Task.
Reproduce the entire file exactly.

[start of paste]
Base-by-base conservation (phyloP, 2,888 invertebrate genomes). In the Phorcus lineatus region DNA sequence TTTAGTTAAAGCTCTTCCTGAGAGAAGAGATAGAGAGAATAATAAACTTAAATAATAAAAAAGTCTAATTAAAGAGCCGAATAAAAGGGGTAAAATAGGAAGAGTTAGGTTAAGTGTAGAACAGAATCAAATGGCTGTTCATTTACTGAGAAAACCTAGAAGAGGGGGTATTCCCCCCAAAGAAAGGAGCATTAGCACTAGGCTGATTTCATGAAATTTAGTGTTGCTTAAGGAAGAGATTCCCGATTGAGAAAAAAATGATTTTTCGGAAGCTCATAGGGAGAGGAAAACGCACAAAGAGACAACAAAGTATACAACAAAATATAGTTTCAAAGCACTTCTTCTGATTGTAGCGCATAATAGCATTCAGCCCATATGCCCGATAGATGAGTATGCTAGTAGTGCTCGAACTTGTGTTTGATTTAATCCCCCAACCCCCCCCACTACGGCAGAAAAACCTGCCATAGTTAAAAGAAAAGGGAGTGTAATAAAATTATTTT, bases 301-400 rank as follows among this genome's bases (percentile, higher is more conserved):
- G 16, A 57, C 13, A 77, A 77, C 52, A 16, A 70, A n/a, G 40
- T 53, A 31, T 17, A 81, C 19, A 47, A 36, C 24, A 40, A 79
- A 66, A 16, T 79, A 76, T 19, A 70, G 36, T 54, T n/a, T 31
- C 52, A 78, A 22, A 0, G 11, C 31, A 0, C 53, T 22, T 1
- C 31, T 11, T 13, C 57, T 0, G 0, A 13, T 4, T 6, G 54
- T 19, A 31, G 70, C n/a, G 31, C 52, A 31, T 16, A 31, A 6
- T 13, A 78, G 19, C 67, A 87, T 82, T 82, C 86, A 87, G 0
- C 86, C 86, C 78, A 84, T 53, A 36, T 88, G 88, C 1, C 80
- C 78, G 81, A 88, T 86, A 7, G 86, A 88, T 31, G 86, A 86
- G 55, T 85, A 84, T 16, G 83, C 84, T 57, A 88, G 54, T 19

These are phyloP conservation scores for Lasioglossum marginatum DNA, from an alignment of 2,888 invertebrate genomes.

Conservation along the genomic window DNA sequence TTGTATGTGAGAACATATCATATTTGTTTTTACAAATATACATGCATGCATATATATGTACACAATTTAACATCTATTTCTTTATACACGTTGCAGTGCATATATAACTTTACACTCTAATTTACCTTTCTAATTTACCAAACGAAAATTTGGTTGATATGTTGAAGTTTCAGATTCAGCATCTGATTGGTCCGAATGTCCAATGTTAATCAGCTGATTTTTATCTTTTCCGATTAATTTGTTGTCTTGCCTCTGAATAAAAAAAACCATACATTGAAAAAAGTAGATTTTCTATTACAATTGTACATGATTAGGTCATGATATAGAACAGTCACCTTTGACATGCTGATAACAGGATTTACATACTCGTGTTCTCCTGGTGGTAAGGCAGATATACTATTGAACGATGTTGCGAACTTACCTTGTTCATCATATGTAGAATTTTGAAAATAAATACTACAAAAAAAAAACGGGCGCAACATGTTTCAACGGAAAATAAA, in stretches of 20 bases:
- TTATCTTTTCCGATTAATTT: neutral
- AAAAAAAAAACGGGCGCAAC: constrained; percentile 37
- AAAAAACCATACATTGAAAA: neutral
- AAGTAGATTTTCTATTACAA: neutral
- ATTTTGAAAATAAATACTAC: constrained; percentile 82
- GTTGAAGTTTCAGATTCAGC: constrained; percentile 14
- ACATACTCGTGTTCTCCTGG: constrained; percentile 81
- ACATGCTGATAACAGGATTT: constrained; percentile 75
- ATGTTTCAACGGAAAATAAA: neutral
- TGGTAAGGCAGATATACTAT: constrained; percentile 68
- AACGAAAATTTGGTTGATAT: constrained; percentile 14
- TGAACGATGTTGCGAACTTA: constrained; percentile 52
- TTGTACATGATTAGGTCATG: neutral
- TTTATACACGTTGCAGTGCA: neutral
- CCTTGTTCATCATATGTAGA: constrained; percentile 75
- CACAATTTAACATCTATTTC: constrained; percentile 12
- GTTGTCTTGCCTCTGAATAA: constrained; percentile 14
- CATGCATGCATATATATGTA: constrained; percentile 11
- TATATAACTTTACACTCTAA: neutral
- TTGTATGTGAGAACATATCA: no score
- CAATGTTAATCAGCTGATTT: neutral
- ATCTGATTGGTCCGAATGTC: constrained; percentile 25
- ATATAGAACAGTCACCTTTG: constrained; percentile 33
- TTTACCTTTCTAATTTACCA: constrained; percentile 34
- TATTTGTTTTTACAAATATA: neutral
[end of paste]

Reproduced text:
Base-by-base conservation (phyloP, 2,888 invertebrate genomes). In the Phorcus lineatus region DNA sequence TTTAGTTAAAGCTCTTCCTGAGAGAAGAGATAGAGAGAATAATAAACTTAAATAATAAAAAAGTCTAATTAAAGAGCCGAATAAAAGGGGTAAAATAGGAAGAGTTAGGTTAAGTGTAGAACAGAATCAAATGGCTGTTCATTTACTGAGAAAACCTAGAAGAGGGGGTATTCCCCCCAAAGAAAGGAGCATTAGCACTAGGCTGATTTCATGAAATTTAGTGTTGCTTAAGGAAGAGATTCCCGATTGAGAAAAAAATGATTTTTCGGAAGCTCATAGGGAGAGGAAAACGCACAAAGAGACAACAAAGTATACAACAAAATATAGTTTCAAAGCACTTCTTCTGATTGTAGCGCATAATAGCATTCAGCCCATATGCCCGATAGATGAGTATGCTAGTAGTGCTCGAACTTGTGTTTGATTTAATCCCCCAACCCCCCCCACTACGGCAGAAAAACCTGCCATAGTTAAAAGAAAAGGGAGTGTAATAAAATTATTTT, bases 301-400 rank as follows among this genome's bases (percentile, higher is more conserved):
- G 16, A 57, C 13, A 77, A 77, C 52, A 16, A 70, A n/a, G 40
- T 53, A 31, T 17, A 81, C 19, A 47, A 36, C 24, A 40, A 79
- A 66, A 16, T 79, A 76, T 19, A 70, G 36, T 54, T n/a, T 31
- C 52, A 78, A 22, A 0, G 11, C 31, A 0, C 53, T 22, T 1
- C 31, T 11, T 13, C 57, T 0, G 0, A 13, T 4, T 6, G 54
- T 19, A 31, G 70, C n/a, G 31, C 52, A 31, T 16, A 31, A 6
- T 13, A 78, G 19, C 67, A 87, T 82, T 82, C 86, A 87, G 0
- C 86, C 86, C 78, A 84, T 53, A 36, T 88, G 88, C 1, C 80
- C 78, G 81, A 88, T 86, A 7, G 86, A 88, T 31, G 86, A 86
- G 55, T 85, A 84, T 16, G 83, C 84, T 57, A 88, G 54, T 19

These are phyloP conservation scores for Lasioglossum marginatum DNA, from an alignment of 2,888 invertebrate genomes.

Conservation along the genomic window DNA sequence TTGTATGTGAGAACATATCATATTTGTTTTTACAAATATACATGCATGCATATATATGTACACAATTTAACATCTATTTCTTTATACACGTTGCAGTGCATATATAACTTTACACTCTAATTTACCTTTCTAATTTACCAAACGAAAATTTGGTTGATATGTTGAAGTTTCAGATTCAGCATCTGATTGGTCCGAATGTCCAATGTTAATCAGCTGATTTTTATCTTTTCCGATTAATTTGTTGTCTTGCCTCTGAATAAAAAAAACCATACATTGAAAAAAGTAGATTTTCTATTACAATTGTACATGATTAGGTCATGATATAGAACAGTCACCTTTGACATGCTGATAACAGGATTTACATACTCGTGTTCTCCTGGTGGTAAGGCAGATATACTATTGAACGATGTTGCGAACTTACCTTGTTCATCATATGTAGAATTTTGAAAATAAATACTACAAAAAAAAAACGGGCGCAACATGTTTCAACGGAAAATAAA, in stretches of 20 bases:
- TTATCTTTTCCGATTAATTT: neutral
- AAAAAAAAAACGGGCGCAAC: constrained; percentile 37
- AAAAAACCATACATTGAAAA: neutral
- AAGTAGATTTTCTATTACAA: neutral
- ATTTTGAAAATAAATACTAC: constrained; percentile 82
- GTTGAAGTTTCAGATTCAGC: constrained; percentile 14
- ACATACTCGTGTTCTCCTGG: constrained; percentile 81
- ACATGCTGATAACAGGATTT: constrained; percentile 75
- ATGTTTCAACGGAAAATAAA: neutral
- TGGTAAGGCAGATATACTAT: constrained; percentile 68
- AACGAAAATTTGGTTGATAT: constrained; percentile 14
- TGAACGATGTTGCGAACTTA: constrained; percentile 52
- TTGTACATGATTAGGTCATG: neutral
- TTTATACACGTTGCAGTGCA: neutral
- CCTTGTTCATCATATGTAGA: constrained; percentile 75
- CACAATTTAACATCTATTTC: constrained; percentile 12
- GTTGTCTTGCCTCTGAATAA: constrained; percentile 14
- CATGCATGCATATATATGTA: constrained; percentile 11
- TATATAACTTTACACTCTAA: neutral
- TTGTATGTGAGAACATATCA: no score
- CAATGTTAATCAGCTGATTT: neutral
- ATCTGATTGGTCCGAATGTC: constrained; percentile 25
- ATATAGAACAGTCACCTTTG: constrained; percentile 33
- TTTACCTTTCTAATTTACCA: constrained; percentile 34
- TATTTGTTTTTACAAATATA: neutral